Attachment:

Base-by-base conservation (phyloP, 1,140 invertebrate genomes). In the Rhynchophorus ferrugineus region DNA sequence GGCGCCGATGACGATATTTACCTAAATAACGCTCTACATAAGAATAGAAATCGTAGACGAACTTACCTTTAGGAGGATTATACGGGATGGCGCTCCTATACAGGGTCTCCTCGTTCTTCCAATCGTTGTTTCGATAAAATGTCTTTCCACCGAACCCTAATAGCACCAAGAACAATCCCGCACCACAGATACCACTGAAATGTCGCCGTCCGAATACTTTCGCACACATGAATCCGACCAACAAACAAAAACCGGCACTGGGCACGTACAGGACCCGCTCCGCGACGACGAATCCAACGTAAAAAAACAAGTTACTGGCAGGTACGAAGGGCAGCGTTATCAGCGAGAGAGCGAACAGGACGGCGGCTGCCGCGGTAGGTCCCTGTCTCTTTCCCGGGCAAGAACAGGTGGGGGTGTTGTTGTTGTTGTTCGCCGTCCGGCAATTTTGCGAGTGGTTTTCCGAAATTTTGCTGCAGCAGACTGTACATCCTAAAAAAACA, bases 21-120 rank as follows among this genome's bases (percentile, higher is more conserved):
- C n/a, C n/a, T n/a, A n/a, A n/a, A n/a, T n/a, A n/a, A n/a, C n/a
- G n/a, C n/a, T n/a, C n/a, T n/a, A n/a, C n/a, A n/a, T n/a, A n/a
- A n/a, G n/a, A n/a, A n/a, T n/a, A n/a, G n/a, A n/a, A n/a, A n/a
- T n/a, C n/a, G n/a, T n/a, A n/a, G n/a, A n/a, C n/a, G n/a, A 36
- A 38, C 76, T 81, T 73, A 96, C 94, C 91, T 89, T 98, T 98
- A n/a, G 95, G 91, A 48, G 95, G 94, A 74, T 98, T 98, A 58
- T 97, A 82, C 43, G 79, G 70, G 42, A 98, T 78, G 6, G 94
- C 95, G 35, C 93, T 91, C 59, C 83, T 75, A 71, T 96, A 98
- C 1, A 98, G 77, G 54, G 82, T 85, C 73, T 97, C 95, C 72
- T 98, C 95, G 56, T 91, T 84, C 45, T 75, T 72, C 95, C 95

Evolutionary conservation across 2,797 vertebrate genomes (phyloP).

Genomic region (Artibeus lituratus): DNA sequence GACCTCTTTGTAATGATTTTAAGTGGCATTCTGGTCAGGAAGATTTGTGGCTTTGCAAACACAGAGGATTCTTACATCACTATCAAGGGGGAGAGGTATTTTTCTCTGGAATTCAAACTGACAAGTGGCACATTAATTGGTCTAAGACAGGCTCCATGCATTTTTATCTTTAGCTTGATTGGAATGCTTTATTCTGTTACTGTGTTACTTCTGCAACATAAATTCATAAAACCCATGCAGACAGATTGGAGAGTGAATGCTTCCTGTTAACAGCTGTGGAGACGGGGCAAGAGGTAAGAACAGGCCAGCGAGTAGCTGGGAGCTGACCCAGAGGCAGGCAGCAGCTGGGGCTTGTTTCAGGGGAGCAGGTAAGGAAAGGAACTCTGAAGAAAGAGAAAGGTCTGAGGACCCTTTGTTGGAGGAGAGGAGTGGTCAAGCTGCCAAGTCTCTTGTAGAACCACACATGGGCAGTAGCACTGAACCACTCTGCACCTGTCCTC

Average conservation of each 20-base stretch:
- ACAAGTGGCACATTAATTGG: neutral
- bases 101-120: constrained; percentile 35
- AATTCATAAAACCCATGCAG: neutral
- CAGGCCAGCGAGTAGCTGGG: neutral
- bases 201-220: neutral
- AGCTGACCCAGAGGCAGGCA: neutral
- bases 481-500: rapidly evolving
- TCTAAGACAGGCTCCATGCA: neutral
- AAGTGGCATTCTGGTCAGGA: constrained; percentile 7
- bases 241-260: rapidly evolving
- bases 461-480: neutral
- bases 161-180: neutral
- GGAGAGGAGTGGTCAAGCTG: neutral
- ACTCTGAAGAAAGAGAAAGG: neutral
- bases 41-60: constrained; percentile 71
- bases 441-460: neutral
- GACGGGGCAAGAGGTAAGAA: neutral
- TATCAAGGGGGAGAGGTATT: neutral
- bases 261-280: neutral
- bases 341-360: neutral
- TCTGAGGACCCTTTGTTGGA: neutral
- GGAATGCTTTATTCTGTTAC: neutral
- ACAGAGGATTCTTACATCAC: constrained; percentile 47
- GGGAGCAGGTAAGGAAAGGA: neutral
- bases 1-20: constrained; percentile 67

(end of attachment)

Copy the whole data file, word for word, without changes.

Base-by-base conservation (phyloP, 1,140 invertebrate genomes). In the Rhynchophorus ferrugineus region DNA sequence GGCGCCGATGACGATATTTACCTAAATAACGCTCTACATAAGAATAGAAATCGTAGACGAACTTACCTTTAGGAGGATTATACGGGATGGCGCTCCTATACAGGGTCTCCTCGTTCTTCCAATCGTTGTTTCGATAAAATGTCTTTCCACCGAACCCTAATAGCACCAAGAACAATCCCGCACCACAGATACCACTGAAATGTCGCCGTCCGAATACTTTCGCACACATGAATCCGACCAACAAACAAAAACCGGCACTGGGCACGTACAGGACCCGCTCCGCGACGACGAATCCAACGTAAAAAAACAAGTTACTGGCAGGTACGAAGGGCAGCGTTATCAGCGAGAGAGCGAACAGGACGGCGGCTGCCGCGGTAGGTCCCTGTCTCTTTCCCGGGCAAGAACAGGTGGGGGTGTTGTTGTTGTTGTTCGCCGTCCGGCAATTTTGCGAGTGGTTTTCCGAAATTTTGCTGCAGCAGACTGTACATCCTAAAAAAACA, bases 21-120 rank as follows among this genome's bases (percentile, higher is more conserved):
- C n/a, C n/a, T n/a, A n/a, A n/a, A n/a, T n/a, A n/a, A n/a, C n/a
- G n/a, C n/a, T n/a, C n/a, T n/a, A n/a, C n/a, A n/a, T n/a, A n/a
- A n/a, G n/a, A n/a, A n/a, T n/a, A n/a, G n/a, A n/a, A n/a, A n/a
- T n/a, C n/a, G n/a, T n/a, A n/a, G n/a, A n/a, C n/a, G n/a, A 36
- A 38, C 76, T 81, T 73, A 96, C 94, C 91, T 89, T 98, T 98
- A n/a, G 95, G 91, A 48, G 95, G 94, A 74, T 98, T 98, A 58
- T 97, A 82, C 43, G 79, G 70, G 42, A 98, T 78, G 6, G 94
- C 95, G 35, C 93, T 91, C 59, C 83, T 75, A 71, T 96, A 98
- C 1, A 98, G 77, G 54, G 82, T 85, C 73, T 97, C 95, C 72
- T 98, C 95, G 56, T 91, T 84, C 45, T 75, T 72, C 95, C 95

Evolutionary conservation across 2,797 vertebrate genomes (phyloP).

Genomic region (Artibeus lituratus): DNA sequence GACCTCTTTGTAATGATTTTAAGTGGCATTCTGGTCAGGAAGATTTGTGGCTTTGCAAACACAGAGGATTCTTACATCACTATCAAGGGGGAGAGGTATTTTTCTCTGGAATTCAAACTGACAAGTGGCACATTAATTGGTCTAAGACAGGCTCCATGCATTTTTATCTTTAGCTTGATTGGAATGCTTTATTCTGTTACTGTGTTACTTCTGCAACATAAATTCATAAAACCCATGCAGACAGATTGGAGAGTGAATGCTTCCTGTTAACAGCTGTGGAGACGGGGCAAGAGGTAAGAACAGGCCAGCGAGTAGCTGGGAGCTGACCCAGAGGCAGGCAGCAGCTGGGGCTTGTTTCAGGGGAGCAGGTAAGGAAAGGAACTCTGAAGAAAGAGAAAGGTCTGAGGACCCTTTGTTGGAGGAGAGGAGTGGTCAAGCTGCCAAGTCTCTTGTAGAACCACACATGGGCAGTAGCACTGAACCACTCTGCACCTGTCCTC

Average conservation of each 20-base stretch:
- ACAAGTGGCACATTAATTGG: neutral
- bases 101-120: constrained; percentile 35
- AATTCATAAAACCCATGCAG: neutral
- CAGGCCAGCGAGTAGCTGGG: neutral
- bases 201-220: neutral
- AGCTGACCCAGAGGCAGGCA: neutral
- bases 481-500: rapidly evolving
- TCTAAGACAGGCTCCATGCA: neutral
- AAGTGGCATTCTGGTCAGGA: constrained; percentile 7
- bases 241-260: rapidly evolving
- bases 461-480: neutral
- bases 161-180: neutral
- GGAGAGGAGTGGTCAAGCTG: neutral
- ACTCTGAAGAAAGAGAAAGG: neutral
- bases 41-60: constrained; percentile 71
- bases 441-460: neutral
- GACGGGGCAAGAGGTAAGAA: neutral
- TATCAAGGGGGAGAGGTATT: neutral
- bases 261-280: neutral
- bases 341-360: neutral
- TCTGAGGACCCTTTGTTGGA: neutral
- GGAATGCTTTATTCTGTTAC: neutral
- ACAGAGGATTCTTACATCAC: constrained; percentile 47
- GGGAGCAGGTAAGGAAAGGA: neutral
- bases 1-20: constrained; percentile 67